... the consultant's conclusion that starting from 1973, Tecnica apparently derived the new footwear production system not from Spier's know-how, but from the knowledge of the sole moulding that Tecnica possessed back in 1969, is not completely satisfactory ...

The arbitrators' dissatisfaction with the opinion of their own technical consultant led them to fashion a monetary award in Spier's favor that, had the arbitrators followed the consultant's advice, would have been quite different. The consultant's opinion would seemingly have entitled Spier to payments (described as "royalties") from 1969 through 1972, but not thereafter, given the consultant's view that the new footwear production system Tecnica installed in 1973 was not derived from Spier's expertise. However, the arbitrators concluded that "as an equitable settlement, Tecnica is under the obligation to indemnify Spier for the termination caused by it, in addition to the royalties paid from 1969 to 1972." Pet. Ex. 4 at 29. As justification for their award to Spier, the arbitrators stated that

this arbitration is not concerned with the payment of royalties forecast until the natural termination of the agreement, which probably would not be due in accordance with the Technical Consultant's opinion on the subject, but instead with reaching a settlement agreement with Spier which would close his relationship with Tecnica, and absorb any and all his claims including the payment of damages.

Id. at 30. To achieve that stated purpose, the arbitrators awarded Spier one billion Italian lire plus interest at the rate of 15% per year from January 1, 1985.

The Decisions of the Italian Courts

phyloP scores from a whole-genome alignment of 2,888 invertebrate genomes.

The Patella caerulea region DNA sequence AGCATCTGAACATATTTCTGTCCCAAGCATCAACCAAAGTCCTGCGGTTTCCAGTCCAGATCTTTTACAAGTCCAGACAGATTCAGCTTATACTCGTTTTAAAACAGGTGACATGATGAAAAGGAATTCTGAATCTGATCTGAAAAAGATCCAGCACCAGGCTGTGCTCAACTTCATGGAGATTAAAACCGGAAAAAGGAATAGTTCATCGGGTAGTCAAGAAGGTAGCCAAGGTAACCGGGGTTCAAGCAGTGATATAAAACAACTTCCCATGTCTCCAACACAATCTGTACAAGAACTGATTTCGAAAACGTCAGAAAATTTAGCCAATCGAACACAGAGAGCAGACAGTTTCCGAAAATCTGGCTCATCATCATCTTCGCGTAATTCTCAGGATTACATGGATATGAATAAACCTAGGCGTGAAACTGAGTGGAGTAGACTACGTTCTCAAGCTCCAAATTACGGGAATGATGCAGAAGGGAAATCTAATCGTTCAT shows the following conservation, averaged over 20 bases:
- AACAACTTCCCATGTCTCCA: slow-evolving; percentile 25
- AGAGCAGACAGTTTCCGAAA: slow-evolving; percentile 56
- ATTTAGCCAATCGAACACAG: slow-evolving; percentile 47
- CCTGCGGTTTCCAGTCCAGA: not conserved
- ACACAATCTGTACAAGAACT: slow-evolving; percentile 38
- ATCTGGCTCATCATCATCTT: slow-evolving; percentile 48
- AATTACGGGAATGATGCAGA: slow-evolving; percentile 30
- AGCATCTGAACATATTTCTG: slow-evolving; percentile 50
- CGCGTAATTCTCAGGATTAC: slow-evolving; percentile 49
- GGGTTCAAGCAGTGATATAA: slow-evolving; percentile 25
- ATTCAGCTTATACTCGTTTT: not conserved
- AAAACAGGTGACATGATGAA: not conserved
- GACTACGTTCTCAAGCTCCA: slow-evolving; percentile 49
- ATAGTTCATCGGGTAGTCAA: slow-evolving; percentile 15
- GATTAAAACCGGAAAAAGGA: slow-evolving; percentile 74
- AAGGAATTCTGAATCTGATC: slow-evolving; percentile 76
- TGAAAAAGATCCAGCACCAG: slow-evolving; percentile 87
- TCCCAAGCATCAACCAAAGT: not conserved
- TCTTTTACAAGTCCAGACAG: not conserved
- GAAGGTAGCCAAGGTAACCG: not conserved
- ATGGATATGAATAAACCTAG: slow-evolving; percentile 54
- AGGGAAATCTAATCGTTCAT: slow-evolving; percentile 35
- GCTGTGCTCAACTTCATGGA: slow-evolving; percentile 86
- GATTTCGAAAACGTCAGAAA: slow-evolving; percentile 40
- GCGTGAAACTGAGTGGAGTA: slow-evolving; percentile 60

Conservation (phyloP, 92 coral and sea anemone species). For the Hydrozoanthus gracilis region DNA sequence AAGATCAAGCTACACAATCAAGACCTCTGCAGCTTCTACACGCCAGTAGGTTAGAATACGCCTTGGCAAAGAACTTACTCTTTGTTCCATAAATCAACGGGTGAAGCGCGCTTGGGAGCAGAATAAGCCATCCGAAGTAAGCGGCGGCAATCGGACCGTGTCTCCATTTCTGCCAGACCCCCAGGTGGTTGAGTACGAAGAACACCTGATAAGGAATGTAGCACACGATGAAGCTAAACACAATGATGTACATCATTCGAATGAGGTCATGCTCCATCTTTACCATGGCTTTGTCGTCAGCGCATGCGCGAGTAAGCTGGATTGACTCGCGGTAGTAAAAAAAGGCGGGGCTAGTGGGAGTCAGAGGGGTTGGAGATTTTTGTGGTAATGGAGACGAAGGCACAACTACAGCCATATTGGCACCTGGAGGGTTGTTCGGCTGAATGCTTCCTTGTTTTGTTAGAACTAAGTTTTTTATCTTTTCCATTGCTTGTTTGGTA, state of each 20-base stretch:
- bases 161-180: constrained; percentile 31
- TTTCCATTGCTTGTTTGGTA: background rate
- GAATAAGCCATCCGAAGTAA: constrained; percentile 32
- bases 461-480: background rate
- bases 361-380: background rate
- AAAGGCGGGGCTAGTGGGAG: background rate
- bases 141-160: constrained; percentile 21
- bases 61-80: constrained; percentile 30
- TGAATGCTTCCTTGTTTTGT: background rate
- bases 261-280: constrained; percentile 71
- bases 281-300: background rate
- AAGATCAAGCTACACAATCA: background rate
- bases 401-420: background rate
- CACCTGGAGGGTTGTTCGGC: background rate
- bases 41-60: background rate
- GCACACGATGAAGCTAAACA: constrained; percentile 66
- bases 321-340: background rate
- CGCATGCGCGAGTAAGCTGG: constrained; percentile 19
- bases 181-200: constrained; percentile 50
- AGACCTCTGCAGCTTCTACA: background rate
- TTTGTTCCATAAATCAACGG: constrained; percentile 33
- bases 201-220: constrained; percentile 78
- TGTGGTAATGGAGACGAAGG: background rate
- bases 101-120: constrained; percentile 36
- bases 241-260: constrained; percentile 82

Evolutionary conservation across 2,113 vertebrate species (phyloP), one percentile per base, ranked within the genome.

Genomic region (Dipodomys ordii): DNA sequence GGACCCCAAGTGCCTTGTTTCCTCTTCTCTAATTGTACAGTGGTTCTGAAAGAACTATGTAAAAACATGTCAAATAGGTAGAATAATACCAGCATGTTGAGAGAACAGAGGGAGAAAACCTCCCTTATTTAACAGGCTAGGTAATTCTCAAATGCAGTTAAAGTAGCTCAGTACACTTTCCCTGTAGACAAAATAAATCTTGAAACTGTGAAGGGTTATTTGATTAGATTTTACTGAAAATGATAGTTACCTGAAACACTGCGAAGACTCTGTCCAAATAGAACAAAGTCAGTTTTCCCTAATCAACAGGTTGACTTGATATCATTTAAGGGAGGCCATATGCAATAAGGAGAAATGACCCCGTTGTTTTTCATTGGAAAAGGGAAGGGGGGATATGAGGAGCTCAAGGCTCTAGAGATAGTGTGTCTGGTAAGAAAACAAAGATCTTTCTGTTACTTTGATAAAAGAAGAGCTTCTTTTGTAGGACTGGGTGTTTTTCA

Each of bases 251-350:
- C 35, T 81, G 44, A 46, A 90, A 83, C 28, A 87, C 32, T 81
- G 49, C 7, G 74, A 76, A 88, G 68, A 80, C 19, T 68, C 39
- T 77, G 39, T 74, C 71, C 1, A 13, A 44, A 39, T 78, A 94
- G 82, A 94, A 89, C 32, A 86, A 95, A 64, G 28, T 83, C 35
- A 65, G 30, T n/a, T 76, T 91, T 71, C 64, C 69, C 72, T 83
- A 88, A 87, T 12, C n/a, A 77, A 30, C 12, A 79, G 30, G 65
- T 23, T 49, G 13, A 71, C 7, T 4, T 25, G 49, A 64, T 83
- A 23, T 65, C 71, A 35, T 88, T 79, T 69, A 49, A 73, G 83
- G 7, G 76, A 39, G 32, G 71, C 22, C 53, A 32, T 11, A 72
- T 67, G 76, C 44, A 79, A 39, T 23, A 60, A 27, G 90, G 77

As noted, Tecnica challenged this award in the Italian courts. All three courts considering the case have held that the award could not stand. All three opinions reached the conclusion, although differently expressed, that whatever latitude in fashioning remedies an arbitration pro bono et aequo may confer upon arbitrators in general, these particular arbitrators' award to Spier exceeded their powers.

Thus the opinion of the Treviso Tribunal observed that the arbitrators' analyses "are not used by the arbitral panel to overcome the conclusions of the [technical consultant], but to justify, in light of their settlement intent, the overcoming of those very same conclusions, so as to allow the recognition of Tecnica's duty to `compensate Mr. Spier for the non-prosecution of the business relationship with Tecnica, in addition to the royalties paid from 1969 to 1972.'" Pet. Ex. 6 at 17. Tecnica's obligations to Spier as fashioned by the arbitrators, the Treviso Tribunal noted, "are not found to originate either from the contractual obligation or from the duty to pay royalties ... but from an obligation completely *282 outside the contractual relation between the parties." The Treviso Tribunal nullified the resulting award because "[i]t was not within the arbitrators' powers to determine the existence of, as well as the compensation for, a sort of long service bonus for Mr. Spier, [a] long service bonus completely unrelated to both the contractual obligations and the contractual relationship between the parties." Id. at 18-19.

The opinion of the Court of Appeals of Venice, Resp. Ex. B, affirmed the Treviso Tribunal's nullification of the award because the Court of Appeals agreed with the Tribunal that "the reported flaw of excess of authority exists." Id. at 16. In the Court of Appeals' analysis, the arbitrators, having perceived Spier's right to receive royalties after 1973 and up to 1984 "as being uncertain," then proceeded to calculate "a sum of money for a completely different right, i.e., as a kind of `pay-off' from the relationship." Id. The resulting award could not stand, in the view of the Court of Appeals, because whatever powers of settlement or conciliation were given to the arbitrators, "the arbitrators would not in any case have been allowed to bring about an independent settlement of the interests between the parties by involving rights that were completely unrelated to the content of the arbitration agreement and, therefore, of the subject of the dispute." Id. at 17.

On a further appeal by Spier to Italy's highest court, the Supreme Court of Cassation affirmed the lower courts' nullification of the arbitrators' award. The opinion of the Supreme Court of Cassation, Resp. Ex. C at 7-8, makes it clear that that Court approved the reasoning and the conclusions of both the Treviso Tribunal and the Court of Appeals of Venice: